Now when we are talking about it, I take the chance to promote my Copenhagen thread as well:

http://forum.skyscraperpage.com/showthread.php?t=225262
That's quite interesting! I looked at the thread and it makes me want to visit the city. In most of the pictures I've seen before, somehow Stockholm seemed more appealing, but I may have mis-judged.

Either they, they both seem quite different than Toronto, so it must have been a real contrast as a visitor.
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Old Posted Nov 2, 2016, 1:40 PM
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Quote:
Originally Posted by Nouvellecosse View Post
That's quite interesting! I looked at the thread and it makes me want to visit the city. In most of the pictures I've seen before, somehow Stockholm seemed more appealing, but I may have mis-judged.

Either they, they both seem quite different than Toronto, so it must have been a real contrast as a visitor.
In some way Stockholm is cleaner, have more open water and more beautiful buildings then Copenhagen but as a Swede the cosmopolitan atmosphere in Copenhagen is more appealing, that we don't have much of here in Sweden.
Yes Toronto is very different from anything in Europe (though parts remind me of London) and thus very exciting, it's more like New York for me, but a bit smaller. Love Toronto!
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Old Posted Nov 2, 2016, 1:40 PM
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CHINATOWN:

Chinatown is very authentic and one of the largest in North America. It was well established already in 1935. Here you find Chinese stores and restaurants, all with typical chinese signs. It is situated around Spadina Avenue and Dundas St West, just northwest of downtown. Formerly it was situated near the City Hall, but it had to move westward because of the construction of the new city hall. Chinese restaurants, bakeries , cheap souvenir shops, grocery stores, markets and malls with colourful chinese signs can be found here. Many visitors compare it to Hong Kong. Old Chinatown as this one is called, is the largest of approximately six chinatowns in Greater Toronto! At Spadina Crescent, a circular traffic circle just at the North borders to Chinatown, there is a significant heritage building, currently under reconstruction. It is a yellow brick gothic revival building, that will host University of Toronto's faculty of architecture, design and lanscape. Royal Museum of Ontario is also bordering Old Chinatown.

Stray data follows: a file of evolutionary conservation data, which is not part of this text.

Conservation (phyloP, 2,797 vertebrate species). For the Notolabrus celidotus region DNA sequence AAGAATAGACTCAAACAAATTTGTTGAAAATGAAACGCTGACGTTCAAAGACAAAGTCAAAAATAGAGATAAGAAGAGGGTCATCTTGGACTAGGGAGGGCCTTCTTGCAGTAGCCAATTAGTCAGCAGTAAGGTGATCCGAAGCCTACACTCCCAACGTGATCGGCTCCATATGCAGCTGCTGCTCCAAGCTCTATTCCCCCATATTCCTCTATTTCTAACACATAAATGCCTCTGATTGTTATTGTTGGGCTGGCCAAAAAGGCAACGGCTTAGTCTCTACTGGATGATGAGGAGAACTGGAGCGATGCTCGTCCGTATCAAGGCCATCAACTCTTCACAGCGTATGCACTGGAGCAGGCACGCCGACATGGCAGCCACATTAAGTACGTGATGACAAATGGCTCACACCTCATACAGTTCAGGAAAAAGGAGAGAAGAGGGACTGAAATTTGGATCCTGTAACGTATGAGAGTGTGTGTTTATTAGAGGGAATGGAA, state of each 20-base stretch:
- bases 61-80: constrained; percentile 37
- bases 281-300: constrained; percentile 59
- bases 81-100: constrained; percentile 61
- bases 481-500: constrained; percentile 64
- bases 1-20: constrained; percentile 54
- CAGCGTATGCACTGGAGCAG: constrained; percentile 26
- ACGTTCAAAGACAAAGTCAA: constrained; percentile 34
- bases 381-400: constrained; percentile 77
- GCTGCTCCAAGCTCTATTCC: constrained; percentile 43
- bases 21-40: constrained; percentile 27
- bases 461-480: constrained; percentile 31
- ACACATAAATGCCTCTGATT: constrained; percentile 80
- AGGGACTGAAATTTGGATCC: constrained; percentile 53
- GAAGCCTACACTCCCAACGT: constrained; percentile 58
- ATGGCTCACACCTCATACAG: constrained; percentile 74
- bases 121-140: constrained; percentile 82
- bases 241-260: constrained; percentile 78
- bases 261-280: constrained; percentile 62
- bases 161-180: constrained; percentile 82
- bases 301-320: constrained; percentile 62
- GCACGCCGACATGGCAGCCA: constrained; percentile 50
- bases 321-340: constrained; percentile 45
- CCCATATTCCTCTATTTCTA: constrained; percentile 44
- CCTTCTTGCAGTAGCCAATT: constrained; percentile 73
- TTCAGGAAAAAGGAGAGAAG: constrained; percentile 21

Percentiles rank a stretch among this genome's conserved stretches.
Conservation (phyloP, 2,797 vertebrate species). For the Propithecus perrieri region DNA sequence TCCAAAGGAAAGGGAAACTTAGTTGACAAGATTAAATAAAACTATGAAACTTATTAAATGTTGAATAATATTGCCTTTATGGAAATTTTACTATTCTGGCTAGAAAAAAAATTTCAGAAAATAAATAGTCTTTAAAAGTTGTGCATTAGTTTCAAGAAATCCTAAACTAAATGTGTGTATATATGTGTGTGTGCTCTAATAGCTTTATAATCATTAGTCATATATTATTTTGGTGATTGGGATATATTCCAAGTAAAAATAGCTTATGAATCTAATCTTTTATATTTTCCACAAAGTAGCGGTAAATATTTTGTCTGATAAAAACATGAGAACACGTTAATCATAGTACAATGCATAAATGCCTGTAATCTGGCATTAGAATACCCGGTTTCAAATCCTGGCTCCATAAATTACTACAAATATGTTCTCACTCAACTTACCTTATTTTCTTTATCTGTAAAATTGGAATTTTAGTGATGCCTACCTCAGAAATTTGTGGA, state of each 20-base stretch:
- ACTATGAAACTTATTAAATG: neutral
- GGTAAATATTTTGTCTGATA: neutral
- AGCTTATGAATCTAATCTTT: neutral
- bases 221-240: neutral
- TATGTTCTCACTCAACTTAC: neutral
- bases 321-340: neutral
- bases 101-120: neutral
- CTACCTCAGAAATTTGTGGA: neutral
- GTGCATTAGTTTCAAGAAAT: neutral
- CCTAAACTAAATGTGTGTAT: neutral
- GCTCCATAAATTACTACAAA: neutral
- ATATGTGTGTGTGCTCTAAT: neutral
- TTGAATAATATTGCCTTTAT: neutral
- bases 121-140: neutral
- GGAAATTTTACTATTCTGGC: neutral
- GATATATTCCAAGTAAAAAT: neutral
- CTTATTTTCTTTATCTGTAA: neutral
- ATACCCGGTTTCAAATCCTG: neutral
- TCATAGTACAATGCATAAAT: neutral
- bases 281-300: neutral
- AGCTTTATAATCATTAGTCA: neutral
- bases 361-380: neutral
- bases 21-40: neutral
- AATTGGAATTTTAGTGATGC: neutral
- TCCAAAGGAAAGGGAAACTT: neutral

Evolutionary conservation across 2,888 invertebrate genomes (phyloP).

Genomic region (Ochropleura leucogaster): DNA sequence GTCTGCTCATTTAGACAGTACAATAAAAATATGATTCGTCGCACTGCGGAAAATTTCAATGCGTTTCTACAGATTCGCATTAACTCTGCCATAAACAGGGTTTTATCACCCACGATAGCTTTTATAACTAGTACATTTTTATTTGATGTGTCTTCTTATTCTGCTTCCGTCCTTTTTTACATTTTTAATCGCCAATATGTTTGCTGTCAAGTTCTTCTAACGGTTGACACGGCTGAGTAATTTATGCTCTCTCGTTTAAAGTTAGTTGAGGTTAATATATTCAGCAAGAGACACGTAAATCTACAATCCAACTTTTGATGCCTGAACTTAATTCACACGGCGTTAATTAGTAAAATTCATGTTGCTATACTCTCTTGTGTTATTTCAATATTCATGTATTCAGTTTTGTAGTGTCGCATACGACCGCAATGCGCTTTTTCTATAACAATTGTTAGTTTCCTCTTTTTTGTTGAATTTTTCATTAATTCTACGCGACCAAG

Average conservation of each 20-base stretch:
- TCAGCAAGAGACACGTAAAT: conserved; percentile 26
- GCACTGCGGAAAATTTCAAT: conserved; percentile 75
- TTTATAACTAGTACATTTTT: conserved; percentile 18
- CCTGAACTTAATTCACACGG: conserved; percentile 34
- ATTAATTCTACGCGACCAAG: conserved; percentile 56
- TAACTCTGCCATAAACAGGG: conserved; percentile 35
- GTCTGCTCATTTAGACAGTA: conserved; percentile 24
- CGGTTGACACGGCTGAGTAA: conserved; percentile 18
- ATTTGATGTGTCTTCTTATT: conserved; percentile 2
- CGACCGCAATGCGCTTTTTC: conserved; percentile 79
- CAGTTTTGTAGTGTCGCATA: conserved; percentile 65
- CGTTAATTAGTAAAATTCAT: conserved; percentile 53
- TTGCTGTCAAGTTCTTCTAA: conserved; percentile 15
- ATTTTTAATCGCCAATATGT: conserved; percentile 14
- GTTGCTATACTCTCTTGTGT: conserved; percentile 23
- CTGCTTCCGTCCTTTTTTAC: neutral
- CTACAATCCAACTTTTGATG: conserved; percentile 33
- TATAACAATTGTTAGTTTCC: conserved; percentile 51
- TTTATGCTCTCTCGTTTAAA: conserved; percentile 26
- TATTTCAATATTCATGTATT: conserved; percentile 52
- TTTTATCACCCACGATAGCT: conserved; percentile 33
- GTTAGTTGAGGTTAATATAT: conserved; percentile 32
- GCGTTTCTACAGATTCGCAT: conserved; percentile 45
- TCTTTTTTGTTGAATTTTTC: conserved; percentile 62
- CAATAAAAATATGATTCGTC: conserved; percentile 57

http://www.worldtravelimages.net/Toronto_Chinatown.html


Chinatown Toronto 19 by Nightsky, on Flickr

Chinatown Toronto 16 by Nightsky, on Flickr

Chinatown Toronto 21 by Nightsky, on Flickr

Chinatown Toronto 22 by Nightsky, on Flickr

Chinatown Toronto 20 by Nightsky, on Flickr

Chinatown Toronto 18 by Nightsky, on Flickr

Chinatown Toronto 13 by Nightsky, on Flickr

Chinatown Toronto 12 by Nightsky, on Flickr

Chinatown Toronto 11 by Nightsky, on Flickr

Chinatown Toronto 10 by Nightsky, on Flickr
Chinatown Toronto 08 by Nightsky, on Flickr

Chinatown Toronto 07 by Nightsky, on Flickr

Chinatown Toronto 06 by Nightsky, on Flickr

Chinatown Toronto 03 by Nightsky, on Flickr
Chinatown Toronto 02 by Nightsky, on Flickr

Chinatown Toronto 43 by Nightsky, on Flickr

Chinatown Toronto 24 by Nightsky, on Flickr

http://www.worldtravelimages.net/Toronto_Chinatown.html